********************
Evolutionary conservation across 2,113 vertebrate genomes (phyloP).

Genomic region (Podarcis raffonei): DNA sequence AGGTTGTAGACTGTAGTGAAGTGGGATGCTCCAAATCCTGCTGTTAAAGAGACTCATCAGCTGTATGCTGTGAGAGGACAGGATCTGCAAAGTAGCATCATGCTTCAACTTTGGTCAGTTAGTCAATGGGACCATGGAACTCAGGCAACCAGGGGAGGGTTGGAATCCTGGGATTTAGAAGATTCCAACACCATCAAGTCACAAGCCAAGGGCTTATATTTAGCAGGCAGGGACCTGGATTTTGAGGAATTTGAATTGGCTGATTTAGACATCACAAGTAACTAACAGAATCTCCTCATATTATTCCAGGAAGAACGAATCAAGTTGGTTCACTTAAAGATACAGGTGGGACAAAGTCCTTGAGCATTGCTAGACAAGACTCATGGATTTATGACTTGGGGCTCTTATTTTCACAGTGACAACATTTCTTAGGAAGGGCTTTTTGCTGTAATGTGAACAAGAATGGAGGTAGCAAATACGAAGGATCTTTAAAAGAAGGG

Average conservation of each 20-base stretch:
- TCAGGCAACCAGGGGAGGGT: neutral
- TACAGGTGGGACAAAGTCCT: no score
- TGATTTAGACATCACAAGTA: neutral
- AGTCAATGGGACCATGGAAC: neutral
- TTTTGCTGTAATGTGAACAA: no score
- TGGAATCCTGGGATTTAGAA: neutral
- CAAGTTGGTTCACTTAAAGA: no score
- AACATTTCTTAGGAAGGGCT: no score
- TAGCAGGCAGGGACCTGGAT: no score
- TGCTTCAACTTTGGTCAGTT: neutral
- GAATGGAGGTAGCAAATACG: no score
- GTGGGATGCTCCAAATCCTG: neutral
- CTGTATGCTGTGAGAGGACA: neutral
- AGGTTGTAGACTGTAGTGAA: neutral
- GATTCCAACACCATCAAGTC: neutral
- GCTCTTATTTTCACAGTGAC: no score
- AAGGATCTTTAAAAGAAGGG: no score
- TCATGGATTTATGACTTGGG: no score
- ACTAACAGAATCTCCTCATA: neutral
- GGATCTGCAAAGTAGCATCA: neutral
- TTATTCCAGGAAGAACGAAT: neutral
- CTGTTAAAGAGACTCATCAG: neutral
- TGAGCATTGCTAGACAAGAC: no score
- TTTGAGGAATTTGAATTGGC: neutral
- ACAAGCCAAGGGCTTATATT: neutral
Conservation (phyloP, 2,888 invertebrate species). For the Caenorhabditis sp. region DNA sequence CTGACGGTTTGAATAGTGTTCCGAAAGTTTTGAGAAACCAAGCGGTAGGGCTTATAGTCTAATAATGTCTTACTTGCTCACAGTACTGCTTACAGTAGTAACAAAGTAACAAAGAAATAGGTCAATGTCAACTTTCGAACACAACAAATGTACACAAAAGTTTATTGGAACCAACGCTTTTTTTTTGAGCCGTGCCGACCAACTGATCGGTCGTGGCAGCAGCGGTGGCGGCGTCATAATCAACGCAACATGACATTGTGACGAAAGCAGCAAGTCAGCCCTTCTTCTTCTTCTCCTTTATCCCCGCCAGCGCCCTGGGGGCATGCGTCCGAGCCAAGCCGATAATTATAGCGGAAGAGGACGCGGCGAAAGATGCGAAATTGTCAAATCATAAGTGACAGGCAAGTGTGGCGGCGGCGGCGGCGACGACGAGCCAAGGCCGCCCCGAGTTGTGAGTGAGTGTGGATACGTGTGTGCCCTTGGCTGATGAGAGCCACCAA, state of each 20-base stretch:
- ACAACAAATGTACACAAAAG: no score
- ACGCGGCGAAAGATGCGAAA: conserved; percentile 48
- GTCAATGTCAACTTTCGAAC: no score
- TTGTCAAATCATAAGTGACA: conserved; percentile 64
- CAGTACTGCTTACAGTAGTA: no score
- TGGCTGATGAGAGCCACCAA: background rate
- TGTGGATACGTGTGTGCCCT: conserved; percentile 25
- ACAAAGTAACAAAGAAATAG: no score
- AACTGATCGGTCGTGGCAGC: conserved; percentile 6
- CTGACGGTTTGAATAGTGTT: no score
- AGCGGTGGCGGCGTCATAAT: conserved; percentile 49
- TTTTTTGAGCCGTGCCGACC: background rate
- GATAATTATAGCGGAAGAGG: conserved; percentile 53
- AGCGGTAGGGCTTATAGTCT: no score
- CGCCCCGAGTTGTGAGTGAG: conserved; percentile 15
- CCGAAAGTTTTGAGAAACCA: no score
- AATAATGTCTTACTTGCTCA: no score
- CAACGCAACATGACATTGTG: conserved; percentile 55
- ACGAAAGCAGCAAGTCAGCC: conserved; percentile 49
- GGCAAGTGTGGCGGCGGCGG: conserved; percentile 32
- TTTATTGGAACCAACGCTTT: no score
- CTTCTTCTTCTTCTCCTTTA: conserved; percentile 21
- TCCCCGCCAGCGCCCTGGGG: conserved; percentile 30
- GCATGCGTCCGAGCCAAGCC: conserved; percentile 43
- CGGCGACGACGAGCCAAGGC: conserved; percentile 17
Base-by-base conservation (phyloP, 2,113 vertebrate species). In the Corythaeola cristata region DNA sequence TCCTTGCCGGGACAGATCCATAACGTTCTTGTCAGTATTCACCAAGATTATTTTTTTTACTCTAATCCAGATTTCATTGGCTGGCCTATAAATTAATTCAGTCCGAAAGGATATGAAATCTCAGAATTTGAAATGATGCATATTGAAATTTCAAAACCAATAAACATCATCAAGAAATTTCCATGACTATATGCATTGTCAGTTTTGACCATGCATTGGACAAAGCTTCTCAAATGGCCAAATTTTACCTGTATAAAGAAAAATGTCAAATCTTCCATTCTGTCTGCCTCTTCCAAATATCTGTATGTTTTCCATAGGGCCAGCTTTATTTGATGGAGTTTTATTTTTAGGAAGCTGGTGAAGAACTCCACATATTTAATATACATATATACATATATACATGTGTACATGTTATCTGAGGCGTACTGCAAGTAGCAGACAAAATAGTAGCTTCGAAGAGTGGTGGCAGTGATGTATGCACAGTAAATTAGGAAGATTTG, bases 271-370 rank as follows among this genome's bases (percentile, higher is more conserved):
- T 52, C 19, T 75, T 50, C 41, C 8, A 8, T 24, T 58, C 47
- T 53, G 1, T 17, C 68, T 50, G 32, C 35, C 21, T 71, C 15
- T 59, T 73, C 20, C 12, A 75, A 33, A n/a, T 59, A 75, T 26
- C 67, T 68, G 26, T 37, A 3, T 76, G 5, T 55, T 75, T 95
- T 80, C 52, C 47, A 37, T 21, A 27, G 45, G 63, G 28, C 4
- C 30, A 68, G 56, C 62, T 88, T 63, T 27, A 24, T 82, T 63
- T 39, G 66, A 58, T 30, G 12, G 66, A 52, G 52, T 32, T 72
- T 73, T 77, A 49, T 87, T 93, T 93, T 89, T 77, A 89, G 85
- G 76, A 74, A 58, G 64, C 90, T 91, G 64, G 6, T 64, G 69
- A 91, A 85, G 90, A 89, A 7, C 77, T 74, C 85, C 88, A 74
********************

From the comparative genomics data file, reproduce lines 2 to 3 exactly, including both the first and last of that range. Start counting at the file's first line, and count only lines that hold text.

Genomic region (Podarcis raffonei): DNA sequence AGGTTGTAGACTGTAGTGAAGTGGGATGCTCCAAATCCTGCTGTTAAAGAGACTCATCAGCTGTATGCTGTGAGAGGACAGGATCTGCAAAGTAGCATCATGCTTCAACTTTGGTCAGTTAGTCAATGGGACCATGGAACTCAGGCAACCAGGGGAGGGTTGGAATCCTGGGATTTAGAAGATTCCAACACCATCAAGTCACAAGCCAAGGGCTTATATTTAGCAGGCAGGGACCTGGATTTTGAGGAATTTGAATTGGCTGATTTAGACATCACAAGTAACTAACAGAATCTCCTCATATTATTCCAGGAAGAACGAATCAAGTTGGTTCACTTAAAGATACAGGTGGGACAAAGTCCTTGAGCATTGCTAGACAAGACTCATGGATTTATGACTTGGGGCTCTTATTTTCACAGTGACAACATTTCTTAGGAAGGGCTTTTTGCTGTAATGTGAACAAGAATGGAGGTAGCAAATACGAAGGATCTTTAAAAGAAGGG

Average conservation of each 20-base stretch: